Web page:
New Perspectives in Basin Analysis

Part of the series Frontiers in Sedimentary Geology pp 431-444

Glaciation: An Uncommon “Mega-Event” as a Key to Intracontinental and Intercontinental Correlation of Early Proterozoic Basin Fill, North American and Baltic Cratons

  • Richard W. Ojakangas

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Glaciation was an uncommon “mega-event” during early Proterozoic time, with a glaciation well documented in North America. Glaciogenic units, including diamictites and finely laminated sediments with dropstones, are present in the Huronian Supergroup of Ontario, in the Marquette Range Supergroup of Michigan, in the Snowy Pass Supergroup of Wyoming, in northern Quebec, and in the Northwest Territories.

Glaciogenic deposits have been recognized recently on the Baltic Shield in the Sariolian Group of the Karelian Supergroup of Finland. Since they were first described, they have been noted at the same stratigraphichorizon at several other Finnish localities. To the east of Finland in Karelia, USSR, rocks at several localities that were earlier interpreted as tectono-sedimentary in origin have been reinterpreted as glaciogenic; these occurrences, sixteen in number, are located in the Sariolian Group as in Finland. The Finnish and Karelian occurrences are scattered over an area of 500 km by 300 km, suggestive of a large glaciated terrain.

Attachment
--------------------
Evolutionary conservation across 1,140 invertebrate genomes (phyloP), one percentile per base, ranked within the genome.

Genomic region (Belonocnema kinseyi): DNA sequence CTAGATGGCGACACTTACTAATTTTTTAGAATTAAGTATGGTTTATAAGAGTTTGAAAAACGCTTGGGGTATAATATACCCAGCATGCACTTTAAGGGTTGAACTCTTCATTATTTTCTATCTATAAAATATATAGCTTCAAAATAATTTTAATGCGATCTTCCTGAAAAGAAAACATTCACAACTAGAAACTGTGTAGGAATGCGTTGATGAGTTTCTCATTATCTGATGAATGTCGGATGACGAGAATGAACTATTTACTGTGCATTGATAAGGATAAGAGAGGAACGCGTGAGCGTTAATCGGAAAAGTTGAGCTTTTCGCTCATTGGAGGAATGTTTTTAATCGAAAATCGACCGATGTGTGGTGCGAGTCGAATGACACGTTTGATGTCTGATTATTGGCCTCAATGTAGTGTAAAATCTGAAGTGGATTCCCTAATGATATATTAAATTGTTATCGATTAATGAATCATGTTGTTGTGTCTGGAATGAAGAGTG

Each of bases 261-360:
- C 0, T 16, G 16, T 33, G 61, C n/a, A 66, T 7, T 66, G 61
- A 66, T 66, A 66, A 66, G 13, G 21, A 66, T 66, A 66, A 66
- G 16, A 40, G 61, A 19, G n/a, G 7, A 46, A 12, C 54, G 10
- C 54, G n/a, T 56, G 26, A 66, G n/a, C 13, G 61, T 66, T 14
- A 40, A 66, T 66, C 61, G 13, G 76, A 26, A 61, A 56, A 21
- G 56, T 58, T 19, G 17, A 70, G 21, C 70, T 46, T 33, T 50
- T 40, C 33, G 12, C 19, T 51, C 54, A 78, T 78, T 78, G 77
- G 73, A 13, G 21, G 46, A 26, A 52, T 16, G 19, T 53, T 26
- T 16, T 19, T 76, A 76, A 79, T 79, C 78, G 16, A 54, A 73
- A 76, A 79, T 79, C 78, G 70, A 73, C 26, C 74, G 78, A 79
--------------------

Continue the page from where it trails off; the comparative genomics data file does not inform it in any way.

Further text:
The aforementioned supergroups have many similarities in lithology and sequence. Similarity of sequence may be a reflection only of similar environments of deposition in basins with a similar tectonic evolution, but when the sequence includes products of a widespread, uncommon sedimentary event (a “mega-event”), in this case a glaciation, then the case for chronocorrelation is strengthened. The chronocorrelation between the Huronian and Karelian Supergroups is further strengthened by the observation that both are cut by ca. 2,150 Ma mafic dikes and rest upon ca. 2,450 Ma igneous rocks.

This application of “mega-event correlation” is an example of “mega-event stratigraphy” in which glaciations can be used to subdivide a sedimentary sequence whose age is otherwise constrained only within broad limits. If the age of the overall sequence is constrained by radiometric data, the sequence can be subdivided on the basis of the mega-event(s) into pre-mega-event, mega-event, and post-mega-event strata. The recognition of depositional sequences within the overall sequence may make possible the interpretation of eustatic sea-level changes related to glaciation.